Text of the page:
Germans say far-right MORE DANGEROUS than Islamists, but is Merkel’s shaky govt there to take on growing threat?
Days after the deadly shooting spree in Hanau, where a hate-motivated gunman killed ten people before taking his own life, Bild am Sonntag newspaper came up with an eye-catching survey, carried out by pollster, Kantar, revealing Germans’ attitudes toward extremism.
It found that 49 percent of Germans consider far-right extremists to be the greatest terrorist threat in the country, whereas only 27 percent of their compatriots said they feel the same danger from Islamist fundamentalists.
Remarkably, 60 percent opined that the right-wing, anti-immigration Alternative for Germany (AfD) shares responsibility for attacks like the one in Hanau, despite the party leaders trying their best to publicly denounce the shooting spree and disavow themselves from the lone-wolf gunman.
The aforementioned result fits well into the mainstream view as many voices on the left – including top brass from the Social Democrats, Greens and Die Linke – rushed to bash AfD, with demands heard for the party to be put on a watch list and its members to be surveilled by Germany’s domestic intelligence agency, the BfV.
What is equally noteworthy is that 46 percent of those questioned believed that the German security agencies pay too little attention to the danger posed by the far-right.
The agencies in question, be it the BfV or the interior ministry – led by Angela Merkel’s longtime ally Horst Seehofer – have been accused of long reflecting on the growing threat of right-wing terrorism and the spike in xenophobic attacks on German soil.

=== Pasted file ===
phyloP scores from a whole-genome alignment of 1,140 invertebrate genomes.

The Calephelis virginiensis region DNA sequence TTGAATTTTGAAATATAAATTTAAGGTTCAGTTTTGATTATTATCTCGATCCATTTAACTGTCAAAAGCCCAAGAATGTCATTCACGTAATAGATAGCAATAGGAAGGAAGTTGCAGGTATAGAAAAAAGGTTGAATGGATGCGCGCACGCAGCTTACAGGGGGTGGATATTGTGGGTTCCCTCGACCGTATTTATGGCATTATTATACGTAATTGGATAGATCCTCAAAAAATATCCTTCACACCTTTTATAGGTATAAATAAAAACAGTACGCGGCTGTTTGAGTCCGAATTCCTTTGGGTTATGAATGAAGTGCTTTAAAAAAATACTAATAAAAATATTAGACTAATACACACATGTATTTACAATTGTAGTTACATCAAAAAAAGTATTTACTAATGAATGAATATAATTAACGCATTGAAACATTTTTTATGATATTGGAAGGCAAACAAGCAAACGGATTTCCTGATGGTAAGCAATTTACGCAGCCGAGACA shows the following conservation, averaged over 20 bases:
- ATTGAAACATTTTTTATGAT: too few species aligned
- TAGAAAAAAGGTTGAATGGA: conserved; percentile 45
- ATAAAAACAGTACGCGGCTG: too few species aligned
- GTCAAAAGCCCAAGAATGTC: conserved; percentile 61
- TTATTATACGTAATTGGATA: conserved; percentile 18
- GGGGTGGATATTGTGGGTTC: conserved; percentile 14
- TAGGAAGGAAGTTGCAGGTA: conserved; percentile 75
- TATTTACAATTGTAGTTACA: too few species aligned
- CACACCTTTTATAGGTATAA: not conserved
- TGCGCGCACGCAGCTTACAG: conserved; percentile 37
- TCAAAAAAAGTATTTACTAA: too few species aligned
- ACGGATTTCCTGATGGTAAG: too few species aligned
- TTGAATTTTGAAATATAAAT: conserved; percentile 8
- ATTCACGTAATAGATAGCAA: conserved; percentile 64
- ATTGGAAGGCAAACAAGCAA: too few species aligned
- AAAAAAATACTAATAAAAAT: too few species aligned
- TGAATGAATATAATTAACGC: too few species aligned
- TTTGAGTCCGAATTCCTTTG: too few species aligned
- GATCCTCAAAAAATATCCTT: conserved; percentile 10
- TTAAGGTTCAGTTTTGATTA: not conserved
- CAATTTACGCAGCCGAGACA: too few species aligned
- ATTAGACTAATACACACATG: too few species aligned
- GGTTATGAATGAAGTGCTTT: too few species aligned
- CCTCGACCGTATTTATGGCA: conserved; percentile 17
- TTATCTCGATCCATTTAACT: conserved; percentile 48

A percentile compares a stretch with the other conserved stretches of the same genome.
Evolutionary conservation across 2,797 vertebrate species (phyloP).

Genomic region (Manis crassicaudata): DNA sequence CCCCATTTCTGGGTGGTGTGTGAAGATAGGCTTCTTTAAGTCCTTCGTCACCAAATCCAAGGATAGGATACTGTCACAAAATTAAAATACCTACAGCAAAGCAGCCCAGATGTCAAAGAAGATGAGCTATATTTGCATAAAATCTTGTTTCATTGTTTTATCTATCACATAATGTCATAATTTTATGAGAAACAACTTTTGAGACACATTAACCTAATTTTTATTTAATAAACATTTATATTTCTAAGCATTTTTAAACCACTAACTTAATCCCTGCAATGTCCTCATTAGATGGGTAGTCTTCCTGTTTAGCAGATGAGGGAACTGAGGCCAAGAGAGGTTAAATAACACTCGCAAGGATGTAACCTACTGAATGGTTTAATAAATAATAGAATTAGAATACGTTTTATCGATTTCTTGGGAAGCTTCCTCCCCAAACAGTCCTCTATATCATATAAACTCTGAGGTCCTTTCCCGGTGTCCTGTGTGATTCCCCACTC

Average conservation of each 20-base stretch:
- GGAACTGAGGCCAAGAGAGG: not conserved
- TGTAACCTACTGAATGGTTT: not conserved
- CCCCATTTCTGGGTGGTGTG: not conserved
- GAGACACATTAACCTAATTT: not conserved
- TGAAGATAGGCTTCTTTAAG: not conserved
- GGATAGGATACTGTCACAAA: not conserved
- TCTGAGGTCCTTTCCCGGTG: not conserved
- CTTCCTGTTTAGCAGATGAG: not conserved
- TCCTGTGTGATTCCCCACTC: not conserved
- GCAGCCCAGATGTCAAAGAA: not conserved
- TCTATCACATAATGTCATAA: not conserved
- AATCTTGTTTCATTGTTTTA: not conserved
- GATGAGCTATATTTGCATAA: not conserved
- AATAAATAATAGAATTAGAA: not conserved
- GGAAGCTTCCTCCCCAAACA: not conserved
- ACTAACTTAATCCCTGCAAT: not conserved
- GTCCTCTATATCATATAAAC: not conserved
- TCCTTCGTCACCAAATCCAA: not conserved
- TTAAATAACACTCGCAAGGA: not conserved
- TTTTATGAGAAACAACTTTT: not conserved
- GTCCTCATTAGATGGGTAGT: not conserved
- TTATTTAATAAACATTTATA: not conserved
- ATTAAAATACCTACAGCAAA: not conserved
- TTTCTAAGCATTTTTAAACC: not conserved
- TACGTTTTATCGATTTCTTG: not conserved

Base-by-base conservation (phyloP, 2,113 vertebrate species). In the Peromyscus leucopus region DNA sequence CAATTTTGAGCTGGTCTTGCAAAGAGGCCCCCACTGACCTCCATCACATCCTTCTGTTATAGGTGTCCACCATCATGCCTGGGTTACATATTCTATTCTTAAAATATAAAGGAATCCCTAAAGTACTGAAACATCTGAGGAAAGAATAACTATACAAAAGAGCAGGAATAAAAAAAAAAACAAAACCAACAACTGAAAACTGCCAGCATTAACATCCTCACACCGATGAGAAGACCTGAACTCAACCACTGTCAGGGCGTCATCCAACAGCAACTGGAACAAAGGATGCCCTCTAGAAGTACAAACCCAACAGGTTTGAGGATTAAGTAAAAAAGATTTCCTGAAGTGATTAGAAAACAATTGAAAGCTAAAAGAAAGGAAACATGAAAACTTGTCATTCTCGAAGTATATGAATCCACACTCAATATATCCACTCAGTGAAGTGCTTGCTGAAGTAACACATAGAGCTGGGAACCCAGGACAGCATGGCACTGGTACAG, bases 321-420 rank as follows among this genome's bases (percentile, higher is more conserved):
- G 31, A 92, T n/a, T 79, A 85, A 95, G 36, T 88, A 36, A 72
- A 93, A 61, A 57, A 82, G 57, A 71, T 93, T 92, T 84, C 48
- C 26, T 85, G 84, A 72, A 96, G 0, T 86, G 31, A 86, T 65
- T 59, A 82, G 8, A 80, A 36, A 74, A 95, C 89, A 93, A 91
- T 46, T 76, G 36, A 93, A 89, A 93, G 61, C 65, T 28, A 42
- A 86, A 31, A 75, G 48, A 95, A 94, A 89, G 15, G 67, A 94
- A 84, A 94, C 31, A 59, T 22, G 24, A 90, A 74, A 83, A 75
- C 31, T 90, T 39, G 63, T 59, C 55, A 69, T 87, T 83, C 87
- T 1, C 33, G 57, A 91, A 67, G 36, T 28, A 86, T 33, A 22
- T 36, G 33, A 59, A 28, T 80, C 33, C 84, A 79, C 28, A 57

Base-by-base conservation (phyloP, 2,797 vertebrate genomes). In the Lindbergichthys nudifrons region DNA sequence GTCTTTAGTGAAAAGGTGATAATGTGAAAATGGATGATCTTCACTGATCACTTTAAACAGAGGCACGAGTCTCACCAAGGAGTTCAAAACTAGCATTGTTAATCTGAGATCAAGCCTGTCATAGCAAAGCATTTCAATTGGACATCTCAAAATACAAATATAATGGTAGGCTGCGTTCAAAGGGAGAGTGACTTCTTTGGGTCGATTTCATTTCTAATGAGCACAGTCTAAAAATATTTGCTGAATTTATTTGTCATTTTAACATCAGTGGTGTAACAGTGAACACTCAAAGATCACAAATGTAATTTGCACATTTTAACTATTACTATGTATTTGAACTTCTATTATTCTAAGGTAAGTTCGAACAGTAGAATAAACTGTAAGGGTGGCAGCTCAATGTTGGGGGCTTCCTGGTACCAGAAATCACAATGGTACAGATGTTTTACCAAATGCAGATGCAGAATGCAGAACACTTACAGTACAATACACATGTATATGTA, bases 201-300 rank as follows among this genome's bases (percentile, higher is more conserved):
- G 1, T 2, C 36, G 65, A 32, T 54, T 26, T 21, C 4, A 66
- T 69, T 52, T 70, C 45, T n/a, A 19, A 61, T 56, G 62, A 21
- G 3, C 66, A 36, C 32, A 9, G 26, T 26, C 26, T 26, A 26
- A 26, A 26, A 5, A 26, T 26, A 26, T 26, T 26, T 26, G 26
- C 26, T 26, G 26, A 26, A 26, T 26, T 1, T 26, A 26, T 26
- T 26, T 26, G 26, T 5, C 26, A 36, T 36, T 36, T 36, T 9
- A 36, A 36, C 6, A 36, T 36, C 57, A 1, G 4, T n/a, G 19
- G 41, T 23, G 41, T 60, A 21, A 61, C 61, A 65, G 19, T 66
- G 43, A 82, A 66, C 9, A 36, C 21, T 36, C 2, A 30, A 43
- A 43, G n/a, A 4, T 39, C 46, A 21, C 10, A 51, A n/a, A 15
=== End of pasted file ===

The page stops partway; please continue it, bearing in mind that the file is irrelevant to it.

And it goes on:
And the relentless feedback from the public signals that people prefer action over words, however convincing they may be.
One cannot say, however, that the ruling coalition – sent into a tailspin by the recent abdication of Merkel’s designated successor and the recent scandal in Thuringia, where her CDU party sided with AfD – is doing nothing. Seehofer himself announced last December that police and the BfV will get 300 new staff members each to “better counter” the increasing danger posed by right-wing extremists.Also on rt.com Far-right terrorists pose ‘real threat in Germany,’ just like Islamists – interior minister
They were given sweeping powers to investigate hate crimes and track extremists elsewhere, including in the military and security services.
But a little more than two months later, things seemed unchanged, as Focus magazine revealed. BKA, the federal criminal police agency, failed to tell how many officers are exclusively dealing with the far-right, saying that their personnel are “not focusing on one task only.”
Albeit necessary and long overdue, the measures’ timing might signal that the government is losing a race against time. They came as a post-factum response to a lone-wolf attack on a synagogue in the eastern town of Halle in October 2019, in which two bystanders were killed, and after Walter Luebcke, a “pro-migrant” member of the CDU, was shot in the head at his home a few months prior.Also on rt.com German politicians fearful as US-linked neo-Nazi group puts Green MPs on top of ‘kill list’
The political murder highlighted a disturbing phenomenon which rarely comes into the mainstream. As the BfV warned in a 2018 report, mass immigration of refugees into Germany since 2015 paved the way for “the risk that violent rightwing extremists radicalize through the emotional debate and commit acts of violence.”
Since 2015, Merkel’s center-right coalition has long been blamed for its decision to let over a million refugees cross Germany’s borders and settle in the country. The chancellor’s migration policy badly damaged her party’s standing and led to bitter divides inside the coalition.
Now, with politicians stuck bickering and people polarized, the rise of far-right extremism continues, pushing Germany toward uncharted waters.
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